Hearing aids and cochlear implants are both excellent hearing solutions for people who are deaf or with residual hearing.
The best type of device will differ from person to person and should take into consideration the advice of their medical specialists, speech pathologist, audiologist, hearing assessment or hearing test results and the needs of the individual.
A cochlear implant can help someone who is deaf to hear by doing some of the function of the inner ear, electrical signals deliver sound and stimulate the auditory nerve. Comparatively, hearing aids amplify sounds to assist with hearing.
What are hearing aids?
Hearing aids are small wearable electronic devices that amplify sound to assist people with hearing impairment or hearing loss.
Hearing aids are a good option for people with mild, moderate or moderately severe hearing loss. These small external devices either sit behind the ear or in the ear. Using technology like hearing aids often improves quality of life as it allows the user to better socialise and connect with their friends and family.
Hearing aids are battery powered, they amplify sounds that are picked up using an inbuilt microphone, speaker and computer chip.
There are many different types of hearing aids, the best option will vary from person to person. An individual’s hearing loss or impairment, the advice of their hearing professional and personal style preferences will influence which hearing device is chosen.
Hearing aid style options include:
Behind the ear (BTE) hearing aids: the part of the device containing the battery and other features sits behind the ear and is connected to an ear fitting that sits inside the ear canal to transmit sound.
Receiver in the canal (RIC): this is smaller than a BTE device and has a thin, almost invisible wire that connects the hearing aid to the loudspeaker receiver that sits within the ear canal.
In the ear or in the canal (ITE/ITC): the ITE sits completely within the outer ear, while the ITC sits just inside the ear canal.
Completely in the canal (CIC) or invisible in the canal (IIC): these sit deeper in the ear canal, making them almost completely invisible, these are the most discrete option.
How hearing aids work
All hearing aids generally work in a similar way, they make sounds louder, improving the hearing of the user and ultimately increasing quality of life.
Hearing aids have a small microphone which converts sounds into an electronic signal.
Depending on the level of hearing loss of the user, the signal is then processed and modified by the device.
Lastly, the hearing aid contains a miniature loudspeaker called a receiver which sends the processed sound through the earfitting.
Pros and cons of hearing aids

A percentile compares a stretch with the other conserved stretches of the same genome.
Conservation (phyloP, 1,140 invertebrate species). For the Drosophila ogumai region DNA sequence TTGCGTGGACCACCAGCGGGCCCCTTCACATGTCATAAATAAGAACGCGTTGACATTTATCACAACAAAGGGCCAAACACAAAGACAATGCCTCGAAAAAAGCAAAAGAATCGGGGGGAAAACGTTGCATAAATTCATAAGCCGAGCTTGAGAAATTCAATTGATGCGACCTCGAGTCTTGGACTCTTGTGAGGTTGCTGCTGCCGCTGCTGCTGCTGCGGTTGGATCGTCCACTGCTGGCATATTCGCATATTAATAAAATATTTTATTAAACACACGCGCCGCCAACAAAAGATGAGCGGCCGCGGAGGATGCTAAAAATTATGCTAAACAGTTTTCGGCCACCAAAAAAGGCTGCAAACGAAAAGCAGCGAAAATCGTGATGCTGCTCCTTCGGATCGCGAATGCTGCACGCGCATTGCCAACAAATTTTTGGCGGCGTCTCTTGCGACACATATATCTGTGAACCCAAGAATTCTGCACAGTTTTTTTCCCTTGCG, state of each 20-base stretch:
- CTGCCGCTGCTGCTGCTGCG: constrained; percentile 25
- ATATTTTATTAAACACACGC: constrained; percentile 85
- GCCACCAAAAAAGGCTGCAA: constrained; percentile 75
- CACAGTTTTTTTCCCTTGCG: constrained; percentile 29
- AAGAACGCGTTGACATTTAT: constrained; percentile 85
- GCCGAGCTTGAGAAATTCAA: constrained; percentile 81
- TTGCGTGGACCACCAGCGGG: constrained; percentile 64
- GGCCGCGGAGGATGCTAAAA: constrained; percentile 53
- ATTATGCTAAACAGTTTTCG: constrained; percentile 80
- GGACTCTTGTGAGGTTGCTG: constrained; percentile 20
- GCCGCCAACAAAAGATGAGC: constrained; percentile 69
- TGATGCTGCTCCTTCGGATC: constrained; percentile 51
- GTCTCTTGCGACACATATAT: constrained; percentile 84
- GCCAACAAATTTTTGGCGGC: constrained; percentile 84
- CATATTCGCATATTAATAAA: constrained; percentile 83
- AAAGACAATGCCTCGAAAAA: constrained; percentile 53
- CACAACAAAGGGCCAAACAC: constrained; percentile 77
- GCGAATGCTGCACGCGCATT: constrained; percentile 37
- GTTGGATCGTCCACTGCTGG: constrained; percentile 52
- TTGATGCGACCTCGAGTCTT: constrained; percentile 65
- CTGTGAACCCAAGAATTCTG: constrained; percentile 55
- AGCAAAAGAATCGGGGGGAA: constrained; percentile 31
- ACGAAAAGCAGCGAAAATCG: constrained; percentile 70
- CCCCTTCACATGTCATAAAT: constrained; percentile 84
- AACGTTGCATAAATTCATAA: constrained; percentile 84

Hearing aids are a good option for many people with hearing loss, allowing the user to control some aspects of the technology, including volume and device power status.
Hearing aids are a fantastic way to improve communication and reduce isolation.
Benefits of hearing aids include:
- When worn consistently, hearing aids can help to reduce further hearing loss by keeping the brain’s auditory pathways stimulated
- Hearing aid style options including the receiver in canal, in the ear, completely in the canal, and invisible in the canal, offer improved customisation in terms of the fit in the ear, size of the device and how discretely they can be worn
- In comparison, the behind the ear models are larger in size, making them easier to handle – a good option for people with arthritis or vision impairment
- Behind the ear models can also last longer as the active components are sitting behind the ear which protects them from potential damage or harm from ear wax, etc. in the ear canal
- Many hearing aids can be equipped with rechargeable batteries
Some hearing aids can automatically adjust to the environment the user is in, while others can be adjusted via remote control or smart phone app to the specifications and at the convenience of the wearer.
Perceived Hearing aid cons include:
- Battery life on some devices can be challenging
- The visibility of the external device
- Challenges associated with fitting them in the ear for individuals with arthritis or impaired movement
- Risk of misplacing the device
- Risk of incurring technical difficulties in operating the device and settings
Please note that a lot of these downfalls can be overcome by talking to an audiologist who can tailor the device to your needs, should something go wrong Hear and Say is here to help.
What are cochlear implants?